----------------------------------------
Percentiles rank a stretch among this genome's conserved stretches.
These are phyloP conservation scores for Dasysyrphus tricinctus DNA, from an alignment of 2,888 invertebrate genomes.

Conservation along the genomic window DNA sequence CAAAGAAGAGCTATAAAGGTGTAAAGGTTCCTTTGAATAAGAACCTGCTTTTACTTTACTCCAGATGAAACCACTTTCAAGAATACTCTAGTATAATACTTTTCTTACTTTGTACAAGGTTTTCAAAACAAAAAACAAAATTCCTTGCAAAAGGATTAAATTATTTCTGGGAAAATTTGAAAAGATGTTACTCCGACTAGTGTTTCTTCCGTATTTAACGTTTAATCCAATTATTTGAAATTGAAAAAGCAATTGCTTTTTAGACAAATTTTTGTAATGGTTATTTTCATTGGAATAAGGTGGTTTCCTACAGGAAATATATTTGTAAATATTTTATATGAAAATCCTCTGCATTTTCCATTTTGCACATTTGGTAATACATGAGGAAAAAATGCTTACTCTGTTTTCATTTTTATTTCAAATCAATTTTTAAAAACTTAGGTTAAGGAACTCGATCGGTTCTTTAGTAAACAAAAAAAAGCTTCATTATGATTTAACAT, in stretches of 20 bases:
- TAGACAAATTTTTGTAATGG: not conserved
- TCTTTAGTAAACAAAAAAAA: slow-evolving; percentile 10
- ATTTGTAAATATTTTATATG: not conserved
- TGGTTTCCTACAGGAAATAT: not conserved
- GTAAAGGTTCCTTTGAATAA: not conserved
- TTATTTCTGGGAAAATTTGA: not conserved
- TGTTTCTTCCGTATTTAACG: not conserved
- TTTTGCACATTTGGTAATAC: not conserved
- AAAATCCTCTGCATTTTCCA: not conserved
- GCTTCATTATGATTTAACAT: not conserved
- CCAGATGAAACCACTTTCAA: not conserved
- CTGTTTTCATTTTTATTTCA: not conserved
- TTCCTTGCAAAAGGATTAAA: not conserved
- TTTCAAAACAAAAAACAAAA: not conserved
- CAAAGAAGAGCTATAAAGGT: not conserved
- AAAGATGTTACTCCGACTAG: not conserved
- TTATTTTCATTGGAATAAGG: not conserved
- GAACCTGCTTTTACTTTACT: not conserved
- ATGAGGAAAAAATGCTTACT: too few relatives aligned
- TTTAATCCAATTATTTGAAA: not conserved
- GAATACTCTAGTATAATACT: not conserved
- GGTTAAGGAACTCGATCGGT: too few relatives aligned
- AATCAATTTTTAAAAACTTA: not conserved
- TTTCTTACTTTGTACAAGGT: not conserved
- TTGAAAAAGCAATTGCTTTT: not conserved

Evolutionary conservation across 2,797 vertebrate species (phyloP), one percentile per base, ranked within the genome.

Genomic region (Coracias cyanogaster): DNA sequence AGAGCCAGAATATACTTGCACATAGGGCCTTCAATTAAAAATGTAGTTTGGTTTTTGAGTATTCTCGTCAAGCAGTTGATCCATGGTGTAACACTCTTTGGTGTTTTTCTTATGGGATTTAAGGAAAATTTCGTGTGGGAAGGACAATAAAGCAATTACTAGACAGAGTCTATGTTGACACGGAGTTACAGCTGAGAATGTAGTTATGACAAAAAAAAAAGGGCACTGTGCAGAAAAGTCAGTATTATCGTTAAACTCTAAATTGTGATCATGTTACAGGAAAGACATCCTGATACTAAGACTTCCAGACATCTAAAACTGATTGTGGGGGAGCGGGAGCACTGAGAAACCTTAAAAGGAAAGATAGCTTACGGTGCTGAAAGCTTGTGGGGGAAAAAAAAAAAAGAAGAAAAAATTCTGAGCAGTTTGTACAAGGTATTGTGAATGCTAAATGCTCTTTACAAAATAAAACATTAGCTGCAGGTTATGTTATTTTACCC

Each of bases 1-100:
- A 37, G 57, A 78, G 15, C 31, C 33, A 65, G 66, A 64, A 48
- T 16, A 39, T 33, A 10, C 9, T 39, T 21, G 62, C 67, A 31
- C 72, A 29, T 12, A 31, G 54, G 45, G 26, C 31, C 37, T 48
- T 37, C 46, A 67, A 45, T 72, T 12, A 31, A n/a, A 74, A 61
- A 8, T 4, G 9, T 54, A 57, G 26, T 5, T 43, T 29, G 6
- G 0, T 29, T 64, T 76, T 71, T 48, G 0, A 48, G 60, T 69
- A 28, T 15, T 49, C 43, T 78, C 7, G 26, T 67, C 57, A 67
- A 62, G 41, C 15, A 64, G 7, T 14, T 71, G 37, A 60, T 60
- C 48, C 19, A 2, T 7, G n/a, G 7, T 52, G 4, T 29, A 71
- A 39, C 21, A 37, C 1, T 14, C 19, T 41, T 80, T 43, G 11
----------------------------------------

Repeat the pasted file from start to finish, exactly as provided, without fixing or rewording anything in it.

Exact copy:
Percentiles rank a stretch among this genome's conserved stretches.
These are phyloP conservation scores for Dasysyrphus tricinctus DNA, from an alignment of 2,888 invertebrate genomes.

Conservation along the genomic window DNA sequence CAAAGAAGAGCTATAAAGGTGTAAAGGTTCCTTTGAATAAGAACCTGCTTTTACTTTACTCCAGATGAAACCACTTTCAAGAATACTCTAGTATAATACTTTTCTTACTTTGTACAAGGTTTTCAAAACAAAAAACAAAATTCCTTGCAAAAGGATTAAATTATTTCTGGGAAAATTTGAAAAGATGTTACTCCGACTAGTGTTTCTTCCGTATTTAACGTTTAATCCAATTATTTGAAATTGAAAAAGCAATTGCTTTTTAGACAAATTTTTGTAATGGTTATTTTCATTGGAATAAGGTGGTTTCCTACAGGAAATATATTTGTAAATATTTTATATGAAAATCCTCTGCATTTTCCATTTTGCACATTTGGTAATACATGAGGAAAAAATGCTTACTCTGTTTTCATTTTTATTTCAAATCAATTTTTAAAAACTTAGGTTAAGGAACTCGATCGGTTCTTTAGTAAACAAAAAAAAGCTTCATTATGATTTAACAT, in stretches of 20 bases:
- TAGACAAATTTTTGTAATGG: not conserved
- TCTTTAGTAAACAAAAAAAA: slow-evolving; percentile 10
- ATTTGTAAATATTTTATATG: not conserved
- TGGTTTCCTACAGGAAATAT: not conserved
- GTAAAGGTTCCTTTGAATAA: not conserved
- TTATTTCTGGGAAAATTTGA: not conserved
- TGTTTCTTCCGTATTTAACG: not conserved
- TTTTGCACATTTGGTAATAC: not conserved
- AAAATCCTCTGCATTTTCCA: not conserved
- GCTTCATTATGATTTAACAT: not conserved
- CCAGATGAAACCACTTTCAA: not conserved
- CTGTTTTCATTTTTATTTCA: not conserved
- TTCCTTGCAAAAGGATTAAA: not conserved
- TTTCAAAACAAAAAACAAAA: not conserved
- CAAAGAAGAGCTATAAAGGT: not conserved
- AAAGATGTTACTCCGACTAG: not conserved
- TTATTTTCATTGGAATAAGG: not conserved
- GAACCTGCTTTTACTTTACT: not conserved
- ATGAGGAAAAAATGCTTACT: too few relatives aligned
- TTTAATCCAATTATTTGAAA: not conserved
- GAATACTCTAGTATAATACT: not conserved
- GGTTAAGGAACTCGATCGGT: too few relatives aligned
- AATCAATTTTTAAAAACTTA: not conserved
- TTTCTTACTTTGTACAAGGT: not conserved
- TTGAAAAAGCAATTGCTTTT: not conserved

Evolutionary conservation across 2,797 vertebrate species (phyloP), one percentile per base, ranked within the genome.

Genomic region (Coracias cyanogaster): DNA sequence AGAGCCAGAATATACTTGCACATAGGGCCTTCAATTAAAAATGTAGTTTGGTTTTTGAGTATTCTCGTCAAGCAGTTGATCCATGGTGTAACACTCTTTGGTGTTTTTCTTATGGGATTTAAGGAAAATTTCGTGTGGGAAGGACAATAAAGCAATTACTAGACAGAGTCTATGTTGACACGGAGTTACAGCTGAGAATGTAGTTATGACAAAAAAAAAAGGGCACTGTGCAGAAAAGTCAGTATTATCGTTAAACTCTAAATTGTGATCATGTTACAGGAAAGACATCCTGATACTAAGACTTCCAGACATCTAAAACTGATTGTGGGGGAGCGGGAGCACTGAGAAACCTTAAAAGGAAAGATAGCTTACGGTGCTGAAAGCTTGTGGGGGAAAAAAAAAAAAGAAGAAAAAATTCTGAGCAGTTTGTACAAGGTATTGTGAATGCTAAATGCTCTTTACAAAATAAAACATTAGCTGCAGGTTATGTTATTTTACCC

Each of bases 1-100:
- A 37, G 57, A 78, G 15, C 31, C 33, A 65, G 66, A 64, A 48
- T 16, A 39, T 33, A 10, C 9, T 39, T 21, G 62, C 67, A 31
- C 72, A 29, T 12, A 31, G 54, G 45, G 26, C 31, C 37, T 48
- T 37, C 46, A 67, A 45, T 72, T 12, A 31, A n/a, A 74, A 61
- A 8, T 4, G 9, T 54, A 57, G 26, T 5, T 43, T 29, G 6
- G 0, T 29, T 64, T 76, T 71, T 48, G 0, A 48, G 60, T 69
- A 28, T 15, T 49, C 43, T 78, C 7, G 26, T 67, C 57, A 67
- A 62, G 41, C 15, A 64, G 7, T 14, T 71, G 37, A 60, T 60
- C 48, C 19, A 2, T 7, G n/a, G 7, T 52, G 4, T 29, A 71
- A 39, C 21, A 37, C 1, T 14, C 19, T 41, T 80, T 43, G 11